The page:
Make your New Year’s resolution stick

As some of you may know, I have just completed a post-grad certificate in IT Business Analysis (told you I don’t just travel!). I love it when I can take things that I learned in the classroom and apply them directly to everyday life.

The new year is right around the corner and everyone is setting up new goals to conquer in 2017. But how often do we see/experience goals not getting accomplished or only get worked on in January?

When I thought about setting my new year’s goals, I started to list stuff like this:

  • I want to work out more
  • I want to cook more
  • I want to broaden my career path

But then I stopped myself, and thought about what my professor would constantly say.

“Make sure your requirements are testable, traceable, and verifiable”

That’s right! How can I say I actually worked out more when there are no success criteria?

Testable

Does that mean I’m going to workout once a week? Once a month? Can my hiking categorize as a “workout” or does it have to include going to the gym and lifting weights? Am I looking to lose weight in a certain area of my body? If my goal is not testable and verifiable, how can I ever check the box and say “goal achieved”? I’d be fooling myself if I did that! In my last role as a financial advisor, I would hear clients saying they want to save up for a home. But when asked, they would have no idea how much they would have to save up for that down payment. Or they would have no idea what their budget flow looked like at that moment. How can you achieve a goal when you don’t have a measurable goal to test your result against?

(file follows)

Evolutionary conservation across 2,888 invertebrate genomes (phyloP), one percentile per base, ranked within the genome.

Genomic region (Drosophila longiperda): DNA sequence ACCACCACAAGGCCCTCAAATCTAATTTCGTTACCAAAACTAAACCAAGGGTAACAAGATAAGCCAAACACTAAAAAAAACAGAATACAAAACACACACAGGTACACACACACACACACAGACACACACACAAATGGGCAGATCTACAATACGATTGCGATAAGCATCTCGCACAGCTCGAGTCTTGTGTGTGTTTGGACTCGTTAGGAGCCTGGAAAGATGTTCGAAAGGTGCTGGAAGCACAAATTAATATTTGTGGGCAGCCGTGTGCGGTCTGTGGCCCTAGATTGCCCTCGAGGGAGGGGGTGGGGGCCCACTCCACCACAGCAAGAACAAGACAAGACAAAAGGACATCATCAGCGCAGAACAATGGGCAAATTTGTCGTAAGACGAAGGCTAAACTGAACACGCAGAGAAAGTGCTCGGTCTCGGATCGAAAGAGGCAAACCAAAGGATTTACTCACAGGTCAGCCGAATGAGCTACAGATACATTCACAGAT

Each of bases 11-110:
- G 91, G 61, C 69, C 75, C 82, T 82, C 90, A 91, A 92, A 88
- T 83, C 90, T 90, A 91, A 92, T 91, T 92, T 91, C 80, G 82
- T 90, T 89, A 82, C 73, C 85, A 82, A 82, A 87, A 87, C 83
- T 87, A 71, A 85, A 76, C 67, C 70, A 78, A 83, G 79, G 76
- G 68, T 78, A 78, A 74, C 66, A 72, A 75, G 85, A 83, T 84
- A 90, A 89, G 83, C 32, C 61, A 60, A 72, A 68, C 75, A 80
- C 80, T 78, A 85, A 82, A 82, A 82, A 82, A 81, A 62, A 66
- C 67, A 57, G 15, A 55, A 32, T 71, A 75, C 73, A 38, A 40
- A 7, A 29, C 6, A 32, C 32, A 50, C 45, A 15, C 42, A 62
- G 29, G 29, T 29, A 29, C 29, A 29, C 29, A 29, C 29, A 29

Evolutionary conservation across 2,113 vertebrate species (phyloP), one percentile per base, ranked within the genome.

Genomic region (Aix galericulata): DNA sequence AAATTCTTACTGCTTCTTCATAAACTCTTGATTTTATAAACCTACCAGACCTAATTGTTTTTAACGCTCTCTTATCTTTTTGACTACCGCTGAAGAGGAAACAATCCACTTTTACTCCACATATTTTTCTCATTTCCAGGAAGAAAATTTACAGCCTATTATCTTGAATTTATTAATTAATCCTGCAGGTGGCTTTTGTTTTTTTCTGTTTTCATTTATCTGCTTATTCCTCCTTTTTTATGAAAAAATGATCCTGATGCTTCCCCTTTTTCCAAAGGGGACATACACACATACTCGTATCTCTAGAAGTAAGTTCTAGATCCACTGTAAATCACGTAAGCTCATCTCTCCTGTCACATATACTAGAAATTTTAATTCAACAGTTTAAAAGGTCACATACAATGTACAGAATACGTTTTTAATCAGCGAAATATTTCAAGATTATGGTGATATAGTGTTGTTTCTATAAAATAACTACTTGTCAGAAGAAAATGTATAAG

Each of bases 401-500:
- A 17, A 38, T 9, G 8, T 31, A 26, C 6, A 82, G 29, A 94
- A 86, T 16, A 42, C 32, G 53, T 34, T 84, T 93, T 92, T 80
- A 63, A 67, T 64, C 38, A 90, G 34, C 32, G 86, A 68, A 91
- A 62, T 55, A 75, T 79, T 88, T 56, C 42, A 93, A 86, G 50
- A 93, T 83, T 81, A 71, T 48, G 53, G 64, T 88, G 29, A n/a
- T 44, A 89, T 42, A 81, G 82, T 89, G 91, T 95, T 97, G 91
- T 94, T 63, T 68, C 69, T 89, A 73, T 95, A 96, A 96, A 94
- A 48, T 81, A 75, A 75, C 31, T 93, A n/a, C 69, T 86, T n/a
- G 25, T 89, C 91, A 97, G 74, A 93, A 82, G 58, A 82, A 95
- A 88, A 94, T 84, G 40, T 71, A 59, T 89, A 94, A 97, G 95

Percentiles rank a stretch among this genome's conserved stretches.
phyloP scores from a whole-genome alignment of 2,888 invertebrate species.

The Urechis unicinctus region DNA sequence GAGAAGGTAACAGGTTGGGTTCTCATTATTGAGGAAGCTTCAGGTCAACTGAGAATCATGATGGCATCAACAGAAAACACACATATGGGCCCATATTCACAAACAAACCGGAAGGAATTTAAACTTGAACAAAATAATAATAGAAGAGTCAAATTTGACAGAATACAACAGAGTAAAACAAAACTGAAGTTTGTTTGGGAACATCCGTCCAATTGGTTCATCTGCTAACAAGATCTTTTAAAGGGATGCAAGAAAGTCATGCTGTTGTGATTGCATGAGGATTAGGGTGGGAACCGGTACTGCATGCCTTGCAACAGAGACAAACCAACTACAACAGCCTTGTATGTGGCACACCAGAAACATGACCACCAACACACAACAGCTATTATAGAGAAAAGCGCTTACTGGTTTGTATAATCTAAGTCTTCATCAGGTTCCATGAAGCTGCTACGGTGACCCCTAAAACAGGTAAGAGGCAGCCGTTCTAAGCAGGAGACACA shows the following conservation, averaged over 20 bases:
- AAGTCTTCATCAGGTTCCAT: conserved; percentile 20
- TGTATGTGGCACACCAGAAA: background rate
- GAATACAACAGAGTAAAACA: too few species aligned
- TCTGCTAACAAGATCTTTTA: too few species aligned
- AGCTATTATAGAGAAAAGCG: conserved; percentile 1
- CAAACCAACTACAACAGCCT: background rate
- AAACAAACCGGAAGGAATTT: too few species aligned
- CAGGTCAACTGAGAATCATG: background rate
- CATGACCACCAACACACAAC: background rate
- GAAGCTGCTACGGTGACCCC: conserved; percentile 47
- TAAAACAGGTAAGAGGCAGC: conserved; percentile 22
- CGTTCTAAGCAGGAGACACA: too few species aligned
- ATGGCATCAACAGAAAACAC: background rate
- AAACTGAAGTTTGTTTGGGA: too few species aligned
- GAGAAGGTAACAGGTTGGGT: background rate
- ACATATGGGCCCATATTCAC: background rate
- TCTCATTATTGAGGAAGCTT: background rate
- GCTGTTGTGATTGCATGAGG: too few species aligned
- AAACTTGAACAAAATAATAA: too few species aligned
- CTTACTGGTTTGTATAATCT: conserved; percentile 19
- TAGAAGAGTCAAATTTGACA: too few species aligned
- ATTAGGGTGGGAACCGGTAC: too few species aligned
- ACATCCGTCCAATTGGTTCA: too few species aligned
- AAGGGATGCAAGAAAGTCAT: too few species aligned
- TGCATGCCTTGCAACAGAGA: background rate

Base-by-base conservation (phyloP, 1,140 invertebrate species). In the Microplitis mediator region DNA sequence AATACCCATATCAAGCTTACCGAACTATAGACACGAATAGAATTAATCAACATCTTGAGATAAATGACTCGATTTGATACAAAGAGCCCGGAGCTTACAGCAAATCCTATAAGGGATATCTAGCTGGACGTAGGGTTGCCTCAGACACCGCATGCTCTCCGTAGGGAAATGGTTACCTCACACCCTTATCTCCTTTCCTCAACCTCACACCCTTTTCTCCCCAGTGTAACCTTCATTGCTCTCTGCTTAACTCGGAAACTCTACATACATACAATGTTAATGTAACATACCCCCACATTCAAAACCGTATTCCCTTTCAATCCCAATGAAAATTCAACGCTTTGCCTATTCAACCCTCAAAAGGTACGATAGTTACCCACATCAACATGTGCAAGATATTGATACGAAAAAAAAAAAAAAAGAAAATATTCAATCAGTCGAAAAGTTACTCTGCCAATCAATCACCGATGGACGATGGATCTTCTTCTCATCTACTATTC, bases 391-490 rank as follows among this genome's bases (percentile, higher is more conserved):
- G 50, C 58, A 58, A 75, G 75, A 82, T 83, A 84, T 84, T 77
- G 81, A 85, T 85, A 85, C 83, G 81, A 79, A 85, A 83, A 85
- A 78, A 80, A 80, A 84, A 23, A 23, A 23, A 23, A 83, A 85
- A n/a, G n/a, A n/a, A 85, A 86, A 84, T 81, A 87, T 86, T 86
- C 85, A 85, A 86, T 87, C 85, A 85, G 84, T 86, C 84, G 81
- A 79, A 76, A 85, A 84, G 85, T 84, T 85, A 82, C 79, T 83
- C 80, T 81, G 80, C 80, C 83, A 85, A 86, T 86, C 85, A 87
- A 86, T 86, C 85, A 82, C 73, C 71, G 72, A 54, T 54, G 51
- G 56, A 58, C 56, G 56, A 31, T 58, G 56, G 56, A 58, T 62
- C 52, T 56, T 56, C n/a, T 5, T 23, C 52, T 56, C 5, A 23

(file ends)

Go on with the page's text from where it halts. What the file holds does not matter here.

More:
I’ve realized that in life, just like in a project you’re involved with at work, you got to have measurement and requirements. Otherwise, it’s too easy to get side tracked and demotivated. If you don’t have a vision of what you should be working towards, you will get lost, distracted, side tracked, and might never achieve that goal.

Traceable

Make your goals traceable by writing them down in your journal so you can come back to it in a few months and record your progress. Or if you achieved your goal, mark it as “achieved ”. It will give you a sense of empowerment and accomplishment once you tick that box . Or if you didn’t get a chance to complete your goal, you can transfer it to next year’s list. If you don’t write them down, it’s so easy to forget them when you get busy with everyday life. Make a vision board!

Here is how I tweaked my list after this realization:

  • I want to work-out at least twice a week. This includes any hiking I do. I want to focus specifically on weight training to build more muscles my gluteus area and abs.
  • I’m going to learn to cook something I never have once a month. I will also start cooking “proper” meals at least once a week to get more practice. *Does not include warming up a frozen pizza…
  • I want to start working as a business analyst in a project team that enables me to apply my experience in banking

Cheers to a new year and new beginning!

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